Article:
On my trek I was able to go off with the assistant guide at my own pace, so i didn’t need to wait around for the whole good. This was a lot of fun, and meant we could to some exploring (side quests) along the track.
The cook is responsible for providing meals throughout the climb. They’ll prepare nutritious and tasty meals to keep you fueled and energized throughout the climb.
Honestly, every day I was blown away by what they were able to prepare in such basic conditions. The cooks on Kili are absolute legends!!
Porters are responsible for carrying your gear up the mountain. They’ll carry everything from your tent and sleeping bag to your food and water (if you want them to).
The treatment of porters is constantly improving and now all bags are weighted before and at various points during the hike. They are limited to carrying 20kg on their head which is still a terrifying amount of weight, considering most have backpacks too.
I tried carrying what one of my porters carried just for a few hours and my neck was sore for a week!!
I even met a porter who was hired solely to carry the portable toilet required by a group (by law) that are going to camp in the crater. Nasty!
It’s common practice to tip your crew at the end of the climb. The amount of the tip will depend on the size of your crew and the length of the climb, but it’s typically around 10-15% of the total cost of the climb.
|Typical Tip for Average Service
|Tip for Above Average Service (+%)
|Tip for Below Average Service (-%)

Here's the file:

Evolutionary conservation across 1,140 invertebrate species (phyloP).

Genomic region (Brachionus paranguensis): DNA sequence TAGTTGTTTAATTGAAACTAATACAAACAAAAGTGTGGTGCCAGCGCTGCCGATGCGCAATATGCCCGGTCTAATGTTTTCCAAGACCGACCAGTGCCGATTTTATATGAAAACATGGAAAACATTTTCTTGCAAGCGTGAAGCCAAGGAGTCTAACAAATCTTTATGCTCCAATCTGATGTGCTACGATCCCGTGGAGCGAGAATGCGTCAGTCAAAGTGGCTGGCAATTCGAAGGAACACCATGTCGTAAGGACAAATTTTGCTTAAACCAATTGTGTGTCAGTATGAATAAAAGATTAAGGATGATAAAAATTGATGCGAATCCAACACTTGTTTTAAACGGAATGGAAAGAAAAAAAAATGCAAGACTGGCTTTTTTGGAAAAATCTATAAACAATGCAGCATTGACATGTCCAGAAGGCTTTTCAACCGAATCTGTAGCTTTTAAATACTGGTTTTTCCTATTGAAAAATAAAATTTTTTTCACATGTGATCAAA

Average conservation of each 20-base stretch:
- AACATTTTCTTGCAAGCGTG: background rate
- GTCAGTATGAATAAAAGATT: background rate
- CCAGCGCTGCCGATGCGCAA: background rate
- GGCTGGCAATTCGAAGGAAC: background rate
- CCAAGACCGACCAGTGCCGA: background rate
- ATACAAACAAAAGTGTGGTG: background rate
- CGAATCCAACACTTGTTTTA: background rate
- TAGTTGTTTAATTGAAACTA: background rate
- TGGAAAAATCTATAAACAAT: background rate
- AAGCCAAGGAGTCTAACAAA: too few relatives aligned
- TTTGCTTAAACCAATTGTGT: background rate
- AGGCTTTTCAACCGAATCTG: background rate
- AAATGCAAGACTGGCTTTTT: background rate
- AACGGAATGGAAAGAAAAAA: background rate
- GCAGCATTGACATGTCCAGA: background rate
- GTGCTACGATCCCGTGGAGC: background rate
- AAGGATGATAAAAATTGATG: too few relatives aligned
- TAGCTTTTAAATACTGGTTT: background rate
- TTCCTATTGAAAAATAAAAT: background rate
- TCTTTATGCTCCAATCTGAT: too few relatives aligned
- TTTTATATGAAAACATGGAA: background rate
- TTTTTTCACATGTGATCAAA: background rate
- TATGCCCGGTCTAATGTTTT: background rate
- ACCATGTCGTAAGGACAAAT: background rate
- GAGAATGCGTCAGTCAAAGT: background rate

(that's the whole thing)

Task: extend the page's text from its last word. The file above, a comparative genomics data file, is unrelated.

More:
|20-25% of total cost ($400-$500)
|Additional 5-10% of total cost ($100-$250)
|Deduct up to 10% of total cost ($200-$500)
|15-20% of total cost ($300-$400)
|Additional 3-5% of total cost ($60-$100)
|Deduct up to 5% of total cost ($100-$200)
|10-15% of total cost ($200-$300)
|Additional 2-3% of total cost ($40-$90)
|Deduct up to 3% of total cost ($60-$90)
|$10-$15 per day
|Additional $5 per day
|Deduct up to $5 per day
Note that the dollar amounts and percentages are based on the assumption of a $2000 total cost for the climb. These amounts may vary depending on the specific circumstances and performance of the crew member.
Companies Who Run ‘Porter-Free Treks’
If you’re interested in climbing Kilimanjaro without porters, there are a few companies that offer ‘porter-free treks.’ These treks typically include a smaller crew, with hikers carrying their own gear. While they can be more physically demanding, they can also be a great way to fully immerse yourself in the climb.
Three Points About Climbing Kilimanjaro With No Porters
If you choose to climb Kilimanjaro without porters, there are a few things to keep in mind:
1) It’s Physically Demanding
Carrying your own gear up the mountain can be physically demanding, especially at high altitudes. It’s important to be in excellent physical condition and to carefully select your gear and supplies.
2) You Should Still Get a Good Service
Even if you’re not using porters, you should still expect a high level of service from your crew. They should be experienced with the mountain and able to provide guidance and support throughout the climb.
3) This Style of Trek is Definitely Not for Everyone
Climbing Kilimanjaro without porters is a challenging and demanding experience. It’s not for everyone, and it’s important to be honest with yourself about your abilities and limitations.
4) Climbing Kilimanjaro With No Porters Does Seem to Reduce Your Chances of Getting to the Top
While it’s possible to climb Kilimanjaro without porters, it’s important to note that this option does seem to reduce your chances of reaching the summit. The climb is physically demanding, and carrying your own gear can detract from your ability to fully enjoy the climb.
Climbing Mount Kilimanjaro is an incredible experience, but it’s important to carefully consider your options before embarking on this challenging adventure. Whether you choose to climb independently, without porters, or with a full crew, it’s essential that you prepare thoroughly and understand the risks and challenges involved. With the right preparation and mindset, however, climbing Kilimanjaro can be an unforgettable experience that you’ll cherish for years to come.
Kilimanjaro Travel Planning Cheatsheet
🚑 Should I buy travel insurance for Tanzania?